Creating a more inclusive curriculum for the creative arts
Published: Thursday 18 May 2023
In our latest blog on equality, diversity and inclusion in our qualifications, our Head of Curriculum for Creative Arts, Sandra Allan, explains the further work we’ve done to bring greater diversity to our creative arts subjects.
As we continue to build on all the work we've achieved since my last blog, I wanted to highlight again the importance of equality, diversity and inclusion in creative arts subjects and what we have done and are doing to build on creating a more inclusive curriculum.
Equality, diversity, and inclusion are important considerations when studying GCSE and A-level creative arts subjects for several reasons:
- These subjects offer a platform for students to express themselves creatively and explore different perspectives and cultures. By promoting equality, diversity and inclusion, students can gain a broader understanding and appreciation of different cultures and identities, which can enhance their creativity and artistic expression.
- The creative arts industry itself is diverse and inclusive. By studying equality, diversity and inclusion, students can develop an understanding of the wider industry and its practices, which can better prepare them for future careers in the arts.
- Promoting equality, diversity and inclusion in creative arts education can help to tackle issues of discrimination and bias. By fostering an environment that celebrates diversity and promotes inclusivity, students can learn to challenge negative stereotypes and prejudices, which can help to create a more equal and fair society.
Overall, incorporating equality, diversity and inclusion into the study of GCSE and A-level creative arts subjects can have a positive impact on students' artistic development, career prospects, and wider social understanding.
So, let’s take a look at some of the work that we've done so far, as well as what we're planning to do in the future:
We've added nine new products to our A-level Media Studies course to make it more diverse, modern and relevant.
We listened to feedback from teachers that they wanted more current and exciting content for their students, and that's exactly what we've done. It's a complete refresh, bringing the course right up to date.
Two of our exciting new additions are the Old Town Road music video by rapper Lil Nas X, and Zendaya's social media presence.
Art and design
We're pleased to share that we've launched a new e-Learning module: 'Equality, diversity and inclusion representation in Art and Design'.
Suitable for all teachers of art and design, the module has been created to enhance and expand your repertoire of artists and artworks for delivery in the classroom to GCSE and A-level students.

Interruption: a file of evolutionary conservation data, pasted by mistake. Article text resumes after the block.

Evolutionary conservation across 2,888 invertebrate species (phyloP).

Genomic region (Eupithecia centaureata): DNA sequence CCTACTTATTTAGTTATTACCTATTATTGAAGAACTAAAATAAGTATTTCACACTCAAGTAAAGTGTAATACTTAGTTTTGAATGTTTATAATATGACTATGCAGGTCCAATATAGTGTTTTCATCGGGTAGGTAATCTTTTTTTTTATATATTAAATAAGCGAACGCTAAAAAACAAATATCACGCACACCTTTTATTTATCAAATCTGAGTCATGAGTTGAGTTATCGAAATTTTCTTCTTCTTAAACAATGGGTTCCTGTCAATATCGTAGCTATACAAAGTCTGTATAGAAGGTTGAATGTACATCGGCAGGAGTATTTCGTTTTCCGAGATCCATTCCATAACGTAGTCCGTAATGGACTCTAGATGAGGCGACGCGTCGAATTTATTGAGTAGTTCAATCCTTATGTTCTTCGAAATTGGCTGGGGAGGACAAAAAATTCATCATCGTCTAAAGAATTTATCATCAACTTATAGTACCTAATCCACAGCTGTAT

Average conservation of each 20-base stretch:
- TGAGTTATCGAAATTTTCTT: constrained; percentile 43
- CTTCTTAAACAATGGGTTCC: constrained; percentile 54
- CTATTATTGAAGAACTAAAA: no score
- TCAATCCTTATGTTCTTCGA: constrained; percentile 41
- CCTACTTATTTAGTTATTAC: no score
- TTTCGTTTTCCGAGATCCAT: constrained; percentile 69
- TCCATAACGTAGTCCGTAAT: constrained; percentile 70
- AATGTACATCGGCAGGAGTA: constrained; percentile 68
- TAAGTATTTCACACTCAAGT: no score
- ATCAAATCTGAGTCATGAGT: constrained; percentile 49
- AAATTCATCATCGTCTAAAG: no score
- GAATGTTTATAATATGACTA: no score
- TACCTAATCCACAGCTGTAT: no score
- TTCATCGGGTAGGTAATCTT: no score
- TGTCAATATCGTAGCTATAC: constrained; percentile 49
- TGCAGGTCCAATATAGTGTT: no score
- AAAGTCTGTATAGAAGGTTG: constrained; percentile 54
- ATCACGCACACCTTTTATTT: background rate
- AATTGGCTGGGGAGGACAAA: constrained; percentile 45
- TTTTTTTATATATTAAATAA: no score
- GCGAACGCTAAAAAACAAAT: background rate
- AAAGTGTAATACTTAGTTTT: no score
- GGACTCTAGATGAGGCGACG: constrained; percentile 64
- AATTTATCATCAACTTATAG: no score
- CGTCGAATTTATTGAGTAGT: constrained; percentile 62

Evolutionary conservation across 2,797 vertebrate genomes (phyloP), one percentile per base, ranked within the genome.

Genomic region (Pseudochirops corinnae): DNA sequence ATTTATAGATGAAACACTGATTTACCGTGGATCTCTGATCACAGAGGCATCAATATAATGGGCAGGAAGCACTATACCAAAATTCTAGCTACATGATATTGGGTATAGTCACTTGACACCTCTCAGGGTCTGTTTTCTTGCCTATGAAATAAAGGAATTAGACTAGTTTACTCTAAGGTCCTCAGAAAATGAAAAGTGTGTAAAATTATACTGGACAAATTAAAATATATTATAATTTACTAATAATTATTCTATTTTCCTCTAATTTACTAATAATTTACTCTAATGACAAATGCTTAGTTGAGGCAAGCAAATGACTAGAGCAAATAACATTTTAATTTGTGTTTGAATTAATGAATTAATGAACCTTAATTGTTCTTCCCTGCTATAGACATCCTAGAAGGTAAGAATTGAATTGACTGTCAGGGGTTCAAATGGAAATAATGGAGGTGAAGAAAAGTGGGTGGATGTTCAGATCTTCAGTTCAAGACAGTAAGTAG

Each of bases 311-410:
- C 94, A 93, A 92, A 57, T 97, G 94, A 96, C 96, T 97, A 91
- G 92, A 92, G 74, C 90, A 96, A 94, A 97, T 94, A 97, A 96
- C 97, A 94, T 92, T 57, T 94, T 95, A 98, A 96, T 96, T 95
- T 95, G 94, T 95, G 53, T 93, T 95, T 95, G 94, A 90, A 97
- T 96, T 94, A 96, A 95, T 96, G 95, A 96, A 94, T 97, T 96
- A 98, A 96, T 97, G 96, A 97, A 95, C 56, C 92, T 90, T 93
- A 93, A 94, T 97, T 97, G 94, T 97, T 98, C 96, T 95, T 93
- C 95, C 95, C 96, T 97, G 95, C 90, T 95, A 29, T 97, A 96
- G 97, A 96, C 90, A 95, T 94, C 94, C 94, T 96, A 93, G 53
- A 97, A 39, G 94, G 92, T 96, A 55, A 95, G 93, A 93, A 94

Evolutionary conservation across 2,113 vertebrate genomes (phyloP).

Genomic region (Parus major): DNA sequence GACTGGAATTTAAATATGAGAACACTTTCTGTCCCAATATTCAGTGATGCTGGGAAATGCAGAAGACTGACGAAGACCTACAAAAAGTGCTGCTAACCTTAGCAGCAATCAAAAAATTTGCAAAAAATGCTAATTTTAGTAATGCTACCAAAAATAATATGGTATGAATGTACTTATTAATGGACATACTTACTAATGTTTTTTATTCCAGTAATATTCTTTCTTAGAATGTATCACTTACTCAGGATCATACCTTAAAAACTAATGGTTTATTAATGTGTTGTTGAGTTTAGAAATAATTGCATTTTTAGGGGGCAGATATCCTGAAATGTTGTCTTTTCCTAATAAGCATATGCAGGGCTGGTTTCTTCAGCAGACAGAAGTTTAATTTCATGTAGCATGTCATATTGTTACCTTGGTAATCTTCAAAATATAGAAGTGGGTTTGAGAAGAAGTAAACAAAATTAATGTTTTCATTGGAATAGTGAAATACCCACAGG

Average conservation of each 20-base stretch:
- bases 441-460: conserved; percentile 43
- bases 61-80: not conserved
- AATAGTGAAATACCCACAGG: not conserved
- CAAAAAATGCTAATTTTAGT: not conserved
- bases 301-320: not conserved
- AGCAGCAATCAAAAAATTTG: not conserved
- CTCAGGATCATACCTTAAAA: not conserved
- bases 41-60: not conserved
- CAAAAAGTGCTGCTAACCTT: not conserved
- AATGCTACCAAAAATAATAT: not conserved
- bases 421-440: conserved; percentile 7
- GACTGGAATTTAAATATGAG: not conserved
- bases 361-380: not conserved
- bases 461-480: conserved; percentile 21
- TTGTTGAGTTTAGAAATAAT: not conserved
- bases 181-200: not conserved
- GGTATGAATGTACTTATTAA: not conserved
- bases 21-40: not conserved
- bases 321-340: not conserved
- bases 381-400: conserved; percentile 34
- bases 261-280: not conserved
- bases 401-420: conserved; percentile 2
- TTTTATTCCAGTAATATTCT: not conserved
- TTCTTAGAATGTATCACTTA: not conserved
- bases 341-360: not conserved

The course focuses on presenting communities that have been marginalised through race discrimination or white oversight, and will help you teach your students that every great artist is as relevant as any other, whatever their background or circumstance.
Dance, drama and music
In June 2023, we’ll be launching three new e-Learning modules focusing on how to teach dance, drama or music with an equality, diversity and inclusion lens. These courses have been designed to help teachers create a more inclusive and equitable learning environment that is safe and supports the success of all students.
This training can also help teachers develop strategies for promoting diversity in the curriculum, which can include incorporating works by artists from diverse backgrounds, exploring different cultural traditions and perspectives, and addressing issues of social justice and equity in the arts.
Boys in dance
Last year, we published a new resource and support guide, 'Boys in dance', to help you encourage more boys at your school to take formal dance qualifications.
It features articles and blogs from successful male dancers, as well as quotes from current and past dance students.
This year, we’ll be launching inclusivity guides for art and design, dance, drama, media studies and music.
These guides will help promote inclusivity in the classroom and ensure that all students have equal access to the creative arts subjects.
They will feature articles and blogs from artists and teachers, as well as quotes from current and past students.
AQi article: Breaking down SEND barriers
Ofsted Chief Inspector Amanda Spielman recently launched an Ofsted review of the art and design curriculum with the warning that some teachers are unnecessarily lowering expectations for pupils with special educational needs and disabilities (SEND). Please read my article on on why I agree with this and how we can help SEND students find ways to meet the same standards as their classmates.
Get in touch
Incorporating equality, diversity and inclusion principles into arts education is essential to creating a more inclusive and equitable world, and it is all our responsibility to foster this understanding among students.
These conversations shape the way we write our specifications, resources and events. If you'd like to be part of our teacher panel, please do get in touch at firstname.lastname@example.org – it would be great to hear your views on equality, diversity and inclusion in all our creative arts qualifications.